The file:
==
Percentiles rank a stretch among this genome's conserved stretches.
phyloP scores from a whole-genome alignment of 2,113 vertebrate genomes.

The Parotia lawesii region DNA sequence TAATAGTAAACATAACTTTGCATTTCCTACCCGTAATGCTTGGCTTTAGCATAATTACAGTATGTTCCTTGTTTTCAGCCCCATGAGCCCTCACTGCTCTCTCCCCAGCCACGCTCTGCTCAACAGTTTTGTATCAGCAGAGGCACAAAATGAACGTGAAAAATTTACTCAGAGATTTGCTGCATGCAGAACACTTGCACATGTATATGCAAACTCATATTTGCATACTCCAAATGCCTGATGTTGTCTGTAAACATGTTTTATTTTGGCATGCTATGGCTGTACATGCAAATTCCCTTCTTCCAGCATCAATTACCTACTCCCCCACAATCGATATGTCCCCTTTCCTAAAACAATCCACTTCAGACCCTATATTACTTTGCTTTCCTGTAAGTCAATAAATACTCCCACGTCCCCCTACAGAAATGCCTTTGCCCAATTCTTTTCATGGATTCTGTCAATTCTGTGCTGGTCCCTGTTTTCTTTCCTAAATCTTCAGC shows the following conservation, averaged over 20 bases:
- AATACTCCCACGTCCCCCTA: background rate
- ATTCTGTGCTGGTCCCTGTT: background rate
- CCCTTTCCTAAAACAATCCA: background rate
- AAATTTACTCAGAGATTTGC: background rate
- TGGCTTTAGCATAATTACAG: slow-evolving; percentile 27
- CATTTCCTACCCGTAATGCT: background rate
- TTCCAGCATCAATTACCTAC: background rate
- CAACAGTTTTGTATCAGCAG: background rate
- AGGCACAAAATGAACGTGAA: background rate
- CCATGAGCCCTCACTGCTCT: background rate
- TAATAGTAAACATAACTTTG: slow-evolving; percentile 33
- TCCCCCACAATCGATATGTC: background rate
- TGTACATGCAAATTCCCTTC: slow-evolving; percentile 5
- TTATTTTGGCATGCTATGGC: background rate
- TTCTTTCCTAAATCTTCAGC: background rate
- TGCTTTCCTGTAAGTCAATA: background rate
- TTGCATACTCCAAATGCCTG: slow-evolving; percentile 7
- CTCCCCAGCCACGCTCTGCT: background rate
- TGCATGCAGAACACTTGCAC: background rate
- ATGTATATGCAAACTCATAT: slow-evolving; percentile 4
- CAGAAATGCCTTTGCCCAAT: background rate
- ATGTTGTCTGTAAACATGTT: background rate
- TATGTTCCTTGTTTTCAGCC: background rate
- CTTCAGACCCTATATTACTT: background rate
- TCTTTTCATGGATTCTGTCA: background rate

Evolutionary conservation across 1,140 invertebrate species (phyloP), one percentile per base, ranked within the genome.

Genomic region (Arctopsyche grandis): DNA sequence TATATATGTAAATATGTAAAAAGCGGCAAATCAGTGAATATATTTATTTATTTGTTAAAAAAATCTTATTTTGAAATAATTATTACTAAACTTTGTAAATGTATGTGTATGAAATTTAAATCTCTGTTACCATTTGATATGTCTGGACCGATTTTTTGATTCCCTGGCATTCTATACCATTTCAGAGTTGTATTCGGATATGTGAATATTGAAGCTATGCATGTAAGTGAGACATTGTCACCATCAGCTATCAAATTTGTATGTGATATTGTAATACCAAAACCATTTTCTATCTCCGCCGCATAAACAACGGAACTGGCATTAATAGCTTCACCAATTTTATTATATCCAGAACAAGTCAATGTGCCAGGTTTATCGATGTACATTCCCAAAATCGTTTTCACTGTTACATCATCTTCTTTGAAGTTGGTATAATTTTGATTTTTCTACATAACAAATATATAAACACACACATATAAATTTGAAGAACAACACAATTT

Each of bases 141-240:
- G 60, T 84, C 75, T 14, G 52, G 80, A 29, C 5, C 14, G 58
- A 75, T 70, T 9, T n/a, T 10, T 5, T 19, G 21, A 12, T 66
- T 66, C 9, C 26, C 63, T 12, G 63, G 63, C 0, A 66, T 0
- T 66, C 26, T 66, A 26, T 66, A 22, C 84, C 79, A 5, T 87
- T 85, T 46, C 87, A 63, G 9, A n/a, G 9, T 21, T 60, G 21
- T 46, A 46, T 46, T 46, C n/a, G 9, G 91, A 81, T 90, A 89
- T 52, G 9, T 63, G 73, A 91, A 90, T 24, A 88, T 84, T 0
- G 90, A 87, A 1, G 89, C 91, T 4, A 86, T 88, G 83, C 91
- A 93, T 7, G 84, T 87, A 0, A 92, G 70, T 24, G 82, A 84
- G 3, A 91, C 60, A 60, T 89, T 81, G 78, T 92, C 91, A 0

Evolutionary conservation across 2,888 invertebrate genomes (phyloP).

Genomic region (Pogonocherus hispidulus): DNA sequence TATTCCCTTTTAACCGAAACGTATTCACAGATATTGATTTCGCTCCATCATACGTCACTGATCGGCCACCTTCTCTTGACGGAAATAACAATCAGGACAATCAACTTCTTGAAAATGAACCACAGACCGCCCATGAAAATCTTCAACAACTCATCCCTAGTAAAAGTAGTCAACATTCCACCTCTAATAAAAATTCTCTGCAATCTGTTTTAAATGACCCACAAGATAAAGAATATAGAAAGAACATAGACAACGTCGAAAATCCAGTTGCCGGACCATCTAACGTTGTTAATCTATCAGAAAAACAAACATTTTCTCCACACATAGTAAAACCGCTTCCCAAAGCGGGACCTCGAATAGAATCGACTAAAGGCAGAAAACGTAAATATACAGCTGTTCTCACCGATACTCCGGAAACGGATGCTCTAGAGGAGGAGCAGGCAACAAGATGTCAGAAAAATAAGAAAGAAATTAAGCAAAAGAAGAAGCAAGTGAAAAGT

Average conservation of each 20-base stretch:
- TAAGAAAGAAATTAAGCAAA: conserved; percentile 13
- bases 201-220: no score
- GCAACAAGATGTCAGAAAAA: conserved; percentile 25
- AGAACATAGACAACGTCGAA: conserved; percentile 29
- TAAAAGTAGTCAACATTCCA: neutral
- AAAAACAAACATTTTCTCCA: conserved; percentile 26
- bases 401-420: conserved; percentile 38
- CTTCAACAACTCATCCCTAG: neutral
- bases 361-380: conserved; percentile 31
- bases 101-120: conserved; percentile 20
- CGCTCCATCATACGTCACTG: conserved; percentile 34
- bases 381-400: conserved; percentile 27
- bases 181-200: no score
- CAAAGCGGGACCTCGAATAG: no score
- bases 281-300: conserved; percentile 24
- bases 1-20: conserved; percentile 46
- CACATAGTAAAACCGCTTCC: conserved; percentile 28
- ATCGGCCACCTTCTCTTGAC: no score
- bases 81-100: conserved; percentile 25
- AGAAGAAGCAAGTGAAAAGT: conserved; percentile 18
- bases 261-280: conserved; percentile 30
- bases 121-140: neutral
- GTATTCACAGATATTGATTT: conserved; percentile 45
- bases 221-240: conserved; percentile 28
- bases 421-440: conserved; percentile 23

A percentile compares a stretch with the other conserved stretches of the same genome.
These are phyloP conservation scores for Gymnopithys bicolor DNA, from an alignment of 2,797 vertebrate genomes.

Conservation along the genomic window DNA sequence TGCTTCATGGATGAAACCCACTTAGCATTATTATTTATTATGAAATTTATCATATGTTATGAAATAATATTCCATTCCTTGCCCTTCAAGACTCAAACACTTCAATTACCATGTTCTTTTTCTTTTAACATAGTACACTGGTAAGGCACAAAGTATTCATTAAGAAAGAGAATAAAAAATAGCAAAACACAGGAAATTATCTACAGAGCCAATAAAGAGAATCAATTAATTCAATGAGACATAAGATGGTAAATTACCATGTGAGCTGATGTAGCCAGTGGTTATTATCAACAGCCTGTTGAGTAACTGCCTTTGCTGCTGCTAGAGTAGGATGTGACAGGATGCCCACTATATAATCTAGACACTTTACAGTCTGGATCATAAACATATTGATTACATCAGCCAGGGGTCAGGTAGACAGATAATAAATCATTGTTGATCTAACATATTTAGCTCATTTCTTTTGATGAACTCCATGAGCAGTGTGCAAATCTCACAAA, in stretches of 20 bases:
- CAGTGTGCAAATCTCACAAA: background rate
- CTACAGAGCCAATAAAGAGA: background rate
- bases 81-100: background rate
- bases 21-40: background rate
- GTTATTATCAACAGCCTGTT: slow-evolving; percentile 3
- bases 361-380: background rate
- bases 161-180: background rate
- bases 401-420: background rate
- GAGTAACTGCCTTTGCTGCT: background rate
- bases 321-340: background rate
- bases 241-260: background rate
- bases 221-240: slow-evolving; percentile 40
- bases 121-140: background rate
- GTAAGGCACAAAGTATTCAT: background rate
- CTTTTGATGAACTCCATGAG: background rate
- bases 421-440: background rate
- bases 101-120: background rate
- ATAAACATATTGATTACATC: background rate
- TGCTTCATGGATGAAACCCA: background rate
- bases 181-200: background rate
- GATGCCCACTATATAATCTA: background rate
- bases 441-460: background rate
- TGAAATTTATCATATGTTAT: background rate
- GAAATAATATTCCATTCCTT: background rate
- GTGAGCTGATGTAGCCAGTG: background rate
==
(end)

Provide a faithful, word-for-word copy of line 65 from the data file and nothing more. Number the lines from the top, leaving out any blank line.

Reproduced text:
- bases 261-280: conserved; percentile 30